Y Combinator head Sam Altman agrees with other recent complaints that early stage startups are often overvalued.
But he blames investors, not the founders who started those companies.
His remarks counter a Twitter rant earlier this month from Dave McClure of rival accelerator 500 startups, who criticized some founders for insisting on high valuations, then balking at terms that would protect small investors in case of an early exit.
McClure wrote "YOU might be worth a million (someday), but your pre-revenue company is not... and it def ain't worth $8-12M+ cap."
Here's what Altman said on Twitter earlier today:
Altman's opinion on seed-stage valuations is worth noting because Y Combinator is the most famous and certainly one of the most successful startup "accelerators" in Silicon Valley. Companies started there include two so-called decacorns--private companies valued above $10 billion--in Airbnb and Dropbox, plus numerous other big success stories like payments company Stripe (recently valued above $3 billion) and online game-viewing company Twitch (bought by Amazon for almost $1 billion last year).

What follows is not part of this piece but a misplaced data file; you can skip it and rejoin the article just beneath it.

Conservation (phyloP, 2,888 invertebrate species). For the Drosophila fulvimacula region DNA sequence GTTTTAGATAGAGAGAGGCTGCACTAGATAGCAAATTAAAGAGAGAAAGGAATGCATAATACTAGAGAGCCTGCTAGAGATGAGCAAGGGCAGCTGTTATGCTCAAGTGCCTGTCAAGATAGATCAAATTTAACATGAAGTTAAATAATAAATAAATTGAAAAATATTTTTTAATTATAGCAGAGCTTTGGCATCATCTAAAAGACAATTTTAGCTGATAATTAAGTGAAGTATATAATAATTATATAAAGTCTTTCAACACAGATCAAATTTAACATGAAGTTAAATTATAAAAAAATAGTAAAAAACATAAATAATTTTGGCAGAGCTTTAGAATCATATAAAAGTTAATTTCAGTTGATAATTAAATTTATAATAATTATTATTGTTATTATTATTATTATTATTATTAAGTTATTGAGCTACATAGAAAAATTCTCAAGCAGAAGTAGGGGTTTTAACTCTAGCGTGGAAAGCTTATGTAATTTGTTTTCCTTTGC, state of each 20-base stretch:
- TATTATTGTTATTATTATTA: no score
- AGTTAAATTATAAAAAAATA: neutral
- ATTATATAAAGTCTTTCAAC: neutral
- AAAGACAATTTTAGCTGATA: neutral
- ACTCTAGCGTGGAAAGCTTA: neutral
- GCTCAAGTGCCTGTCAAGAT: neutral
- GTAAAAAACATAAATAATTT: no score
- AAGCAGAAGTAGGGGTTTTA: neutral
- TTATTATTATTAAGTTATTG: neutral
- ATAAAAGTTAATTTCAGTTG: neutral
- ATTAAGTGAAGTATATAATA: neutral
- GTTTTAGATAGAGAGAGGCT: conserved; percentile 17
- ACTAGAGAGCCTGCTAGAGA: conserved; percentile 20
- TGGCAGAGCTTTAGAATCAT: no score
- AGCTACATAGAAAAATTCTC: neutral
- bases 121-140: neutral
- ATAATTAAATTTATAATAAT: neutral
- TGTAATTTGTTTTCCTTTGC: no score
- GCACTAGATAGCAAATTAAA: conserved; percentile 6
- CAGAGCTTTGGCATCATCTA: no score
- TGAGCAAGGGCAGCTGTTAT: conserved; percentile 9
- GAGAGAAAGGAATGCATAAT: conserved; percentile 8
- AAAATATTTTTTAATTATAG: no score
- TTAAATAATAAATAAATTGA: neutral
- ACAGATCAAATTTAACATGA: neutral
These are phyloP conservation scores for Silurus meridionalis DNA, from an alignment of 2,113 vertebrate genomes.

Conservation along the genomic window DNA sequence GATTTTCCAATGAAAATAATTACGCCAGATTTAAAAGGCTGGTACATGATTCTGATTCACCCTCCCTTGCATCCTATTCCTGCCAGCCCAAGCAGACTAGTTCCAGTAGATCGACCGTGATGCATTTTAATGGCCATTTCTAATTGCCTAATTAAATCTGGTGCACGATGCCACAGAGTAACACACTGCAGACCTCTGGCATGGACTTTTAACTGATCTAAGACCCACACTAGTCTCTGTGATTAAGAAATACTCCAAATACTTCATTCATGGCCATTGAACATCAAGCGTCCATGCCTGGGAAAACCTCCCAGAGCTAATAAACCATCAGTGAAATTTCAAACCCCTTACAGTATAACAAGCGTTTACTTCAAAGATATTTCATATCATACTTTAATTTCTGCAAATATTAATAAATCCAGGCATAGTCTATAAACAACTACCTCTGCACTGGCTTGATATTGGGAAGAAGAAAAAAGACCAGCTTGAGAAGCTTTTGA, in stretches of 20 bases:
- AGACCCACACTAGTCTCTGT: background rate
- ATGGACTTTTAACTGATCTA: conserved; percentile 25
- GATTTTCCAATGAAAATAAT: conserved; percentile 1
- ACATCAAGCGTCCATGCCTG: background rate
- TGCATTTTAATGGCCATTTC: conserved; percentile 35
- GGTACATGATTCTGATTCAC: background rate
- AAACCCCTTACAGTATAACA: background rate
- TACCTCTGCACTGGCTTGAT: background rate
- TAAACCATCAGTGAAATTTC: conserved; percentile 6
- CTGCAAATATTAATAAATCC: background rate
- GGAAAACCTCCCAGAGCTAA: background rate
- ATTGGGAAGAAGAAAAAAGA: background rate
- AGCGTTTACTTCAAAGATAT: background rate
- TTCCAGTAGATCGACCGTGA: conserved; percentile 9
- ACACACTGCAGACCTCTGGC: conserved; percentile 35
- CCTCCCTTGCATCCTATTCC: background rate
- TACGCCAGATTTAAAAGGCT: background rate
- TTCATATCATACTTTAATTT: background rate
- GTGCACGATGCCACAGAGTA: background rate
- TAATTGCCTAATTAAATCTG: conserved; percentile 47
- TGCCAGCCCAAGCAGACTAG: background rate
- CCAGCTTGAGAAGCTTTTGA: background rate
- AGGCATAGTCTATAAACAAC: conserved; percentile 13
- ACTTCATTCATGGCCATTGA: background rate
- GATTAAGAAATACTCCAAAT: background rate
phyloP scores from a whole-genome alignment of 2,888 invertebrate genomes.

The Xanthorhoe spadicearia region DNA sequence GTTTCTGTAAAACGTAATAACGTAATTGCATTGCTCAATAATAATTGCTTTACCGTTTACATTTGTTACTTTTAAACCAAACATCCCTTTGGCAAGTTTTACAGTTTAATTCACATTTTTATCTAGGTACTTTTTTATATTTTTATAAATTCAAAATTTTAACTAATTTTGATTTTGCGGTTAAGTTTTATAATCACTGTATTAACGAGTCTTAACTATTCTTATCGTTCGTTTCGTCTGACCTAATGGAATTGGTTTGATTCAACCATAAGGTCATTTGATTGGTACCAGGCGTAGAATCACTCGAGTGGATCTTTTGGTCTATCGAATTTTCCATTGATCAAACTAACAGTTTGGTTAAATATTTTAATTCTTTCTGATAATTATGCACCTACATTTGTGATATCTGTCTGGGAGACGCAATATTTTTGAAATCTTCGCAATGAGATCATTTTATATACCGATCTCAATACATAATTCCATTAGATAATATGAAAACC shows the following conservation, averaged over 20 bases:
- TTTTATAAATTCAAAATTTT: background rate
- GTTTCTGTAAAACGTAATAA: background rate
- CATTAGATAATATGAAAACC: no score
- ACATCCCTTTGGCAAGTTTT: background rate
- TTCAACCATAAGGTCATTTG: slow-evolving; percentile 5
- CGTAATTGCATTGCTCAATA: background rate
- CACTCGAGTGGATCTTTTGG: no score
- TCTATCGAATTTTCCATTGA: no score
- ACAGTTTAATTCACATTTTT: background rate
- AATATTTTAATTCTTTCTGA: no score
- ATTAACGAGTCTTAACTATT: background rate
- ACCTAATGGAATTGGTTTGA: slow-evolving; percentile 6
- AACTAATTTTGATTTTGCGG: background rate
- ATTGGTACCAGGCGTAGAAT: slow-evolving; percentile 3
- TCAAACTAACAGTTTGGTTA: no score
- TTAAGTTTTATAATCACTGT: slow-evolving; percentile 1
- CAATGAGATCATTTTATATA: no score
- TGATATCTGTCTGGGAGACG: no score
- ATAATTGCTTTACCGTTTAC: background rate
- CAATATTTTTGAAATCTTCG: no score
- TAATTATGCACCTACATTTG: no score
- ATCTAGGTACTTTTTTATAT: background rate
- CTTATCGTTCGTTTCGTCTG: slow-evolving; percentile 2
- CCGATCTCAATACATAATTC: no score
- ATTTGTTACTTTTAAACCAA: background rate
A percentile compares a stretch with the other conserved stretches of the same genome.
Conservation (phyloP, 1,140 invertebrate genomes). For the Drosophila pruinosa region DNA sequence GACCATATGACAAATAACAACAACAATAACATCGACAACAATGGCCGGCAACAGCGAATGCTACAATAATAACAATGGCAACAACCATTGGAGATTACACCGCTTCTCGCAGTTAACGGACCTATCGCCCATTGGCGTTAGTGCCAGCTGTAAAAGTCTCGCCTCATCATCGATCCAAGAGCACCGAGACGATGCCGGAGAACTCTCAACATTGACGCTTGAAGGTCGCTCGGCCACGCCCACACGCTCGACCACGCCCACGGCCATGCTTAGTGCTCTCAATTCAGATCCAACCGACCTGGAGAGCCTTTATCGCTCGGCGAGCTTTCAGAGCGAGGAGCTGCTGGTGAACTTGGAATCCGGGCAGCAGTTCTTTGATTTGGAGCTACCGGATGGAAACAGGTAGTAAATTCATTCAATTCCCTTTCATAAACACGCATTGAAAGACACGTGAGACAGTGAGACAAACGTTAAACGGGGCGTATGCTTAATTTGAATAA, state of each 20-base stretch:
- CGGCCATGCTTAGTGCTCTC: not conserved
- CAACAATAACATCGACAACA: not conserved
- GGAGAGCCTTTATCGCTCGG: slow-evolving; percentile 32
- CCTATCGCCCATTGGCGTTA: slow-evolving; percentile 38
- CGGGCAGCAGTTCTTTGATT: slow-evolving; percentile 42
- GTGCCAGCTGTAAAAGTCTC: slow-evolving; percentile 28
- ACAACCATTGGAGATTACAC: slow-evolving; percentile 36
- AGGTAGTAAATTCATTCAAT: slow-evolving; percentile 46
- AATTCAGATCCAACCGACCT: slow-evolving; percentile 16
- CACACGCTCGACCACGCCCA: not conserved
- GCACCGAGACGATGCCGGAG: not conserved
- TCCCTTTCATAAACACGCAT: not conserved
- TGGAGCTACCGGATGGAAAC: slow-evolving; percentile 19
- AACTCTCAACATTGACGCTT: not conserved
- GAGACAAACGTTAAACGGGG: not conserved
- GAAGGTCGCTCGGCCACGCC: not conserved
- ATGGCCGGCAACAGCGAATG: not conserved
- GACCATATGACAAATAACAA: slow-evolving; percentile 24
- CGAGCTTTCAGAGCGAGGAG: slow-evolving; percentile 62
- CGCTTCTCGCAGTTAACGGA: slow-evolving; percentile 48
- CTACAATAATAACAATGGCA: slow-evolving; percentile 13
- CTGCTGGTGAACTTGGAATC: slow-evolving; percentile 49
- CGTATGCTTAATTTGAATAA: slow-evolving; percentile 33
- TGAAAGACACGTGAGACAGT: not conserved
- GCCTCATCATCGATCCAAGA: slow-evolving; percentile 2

These days, graduating from YC is pretty much a guarantee that a company will be able to raise at least a seed round. But these rounds are probably going to be expensive for investors.